“‘Everything that is in motion must be moved by something.’ Gregory of Nazianzus, responding to Aristotle’s identification of God as a “fifth element” alongside the traditional four stoicheia, asked: ‘What is the force that moves your fifth element [aether] and what is it that moves all things, and what moves that, and what is the force that moves that?” -Jaroslav Pelikan’s Christianity and Classical Culture, pg. 66
Modern science is very much interested in the question of quantum mechanics and yet still dominated by the reductionist, physico-biological model of reality. The spirit of dissection and quantification has resulted in numerous, amazing discoveries surrounding the sub-atomic level of reality, which no one can deny. We learn that at that infinitesimal level, the interaction between mind and matter is much more nuanced and mysterious. The action of the observer appears to affect the result of the experimentation, especially in regard to examinations concerning light itself, which gives evidence of being both a particle and a wave. This dialectical, sneaky manifestation light produces suggests several things in my estimation that call into question the current reductionist models of reality, suggesting ideas much closer to older, ancient models, where fundamental metaphysics was based around principles like Eidos, entelechy and tropoi, energeia, telos and aether.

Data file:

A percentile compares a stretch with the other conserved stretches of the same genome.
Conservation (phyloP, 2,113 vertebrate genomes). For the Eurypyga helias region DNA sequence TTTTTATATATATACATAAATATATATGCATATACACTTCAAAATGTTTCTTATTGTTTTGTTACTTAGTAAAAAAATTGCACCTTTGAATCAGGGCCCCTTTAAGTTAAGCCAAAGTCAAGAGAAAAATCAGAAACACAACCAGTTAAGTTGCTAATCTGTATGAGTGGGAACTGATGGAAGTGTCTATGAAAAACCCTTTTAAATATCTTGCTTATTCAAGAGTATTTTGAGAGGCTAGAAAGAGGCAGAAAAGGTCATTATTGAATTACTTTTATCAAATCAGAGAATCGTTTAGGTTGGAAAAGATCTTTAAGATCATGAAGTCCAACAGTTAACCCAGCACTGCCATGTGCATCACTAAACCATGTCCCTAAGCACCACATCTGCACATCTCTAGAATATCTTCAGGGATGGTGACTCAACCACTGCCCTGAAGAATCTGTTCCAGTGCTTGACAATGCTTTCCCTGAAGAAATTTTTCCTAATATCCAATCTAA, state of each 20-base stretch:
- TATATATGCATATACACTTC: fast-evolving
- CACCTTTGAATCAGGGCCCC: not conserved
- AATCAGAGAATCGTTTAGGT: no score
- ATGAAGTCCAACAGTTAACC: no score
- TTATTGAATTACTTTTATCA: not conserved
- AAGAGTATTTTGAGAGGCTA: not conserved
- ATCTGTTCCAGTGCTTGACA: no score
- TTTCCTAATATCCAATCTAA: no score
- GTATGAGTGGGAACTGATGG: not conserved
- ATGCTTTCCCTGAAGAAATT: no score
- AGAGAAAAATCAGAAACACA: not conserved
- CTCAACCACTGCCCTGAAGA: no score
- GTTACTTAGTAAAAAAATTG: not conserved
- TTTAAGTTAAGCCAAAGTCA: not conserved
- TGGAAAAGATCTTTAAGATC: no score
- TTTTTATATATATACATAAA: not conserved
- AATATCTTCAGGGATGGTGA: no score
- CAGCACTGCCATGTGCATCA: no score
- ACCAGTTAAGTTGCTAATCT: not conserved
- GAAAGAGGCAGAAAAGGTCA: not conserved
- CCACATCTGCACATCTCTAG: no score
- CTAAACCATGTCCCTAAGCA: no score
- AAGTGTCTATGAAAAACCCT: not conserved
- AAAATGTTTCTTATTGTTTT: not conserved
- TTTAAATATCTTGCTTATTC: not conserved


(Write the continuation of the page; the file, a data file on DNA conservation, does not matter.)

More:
One of the central areas of research for quantum issues is CERN, the European Institute for Nuclear Research, and a central figure in nuclear research is of course Wolfgang Pauli. Readers will recall that I have cited Pauli in past articles, but in this article I want to focus on other elements that relate to philosophy, Platonism, Theism and metaphysics. In light of recent responses from atheists, it will be especially pertinent to consider the fact that the endeavor of quantum studies from the mind of Pauli and his inspirations were, in fact, based on Pauli’s hermetic and Platonic presuppositions and speculations. I think that the electromagnetic forces in “nature” are unified by the very things that Pauli was looking into that pointed to older models of reality, especially aether. And when we consider that perception is an active, energetic presence that subtly interacts with its intentional objects, we are back at metaphysics, like Pauli.
Indeed, a survey of eastern patristic metaphysics, sharing much with Hellenic and Egyptian metaphysics that preceded it, demonstrates numerous insights into how we might construct different models that integrate and harmonize these disparate and seemingly unrelated sciences and topics. In the case of light, we have what appears to be a contradictory amount of evidence: is it a wave or a particle? In similar fashion, all reductionist models of reality end up placing particularity in the subject mind of man as something foisted upon the objective world, with no way to bridge that gap. Since reality is monistic (all one type of thing), in the atheist/materialist view, we have with these sophists a return of the ancient atomists (I am aware that atomists had a more sophisticated view than mere materialism). Similarly, with both Plato and Aristotle, all reality is reduced at some level to the One or Monad, making temporal reality an emanationist iconographic manifestation of copies of that fundamental reality. For Plato it was the One, for Aristotle, Prima Materia, etc. Modern scientific endeavor owes much of its heritage to Aristotle, of course, and in that respect, we should consider a fundamental error in Aristotle that remains today in all his monistic successors.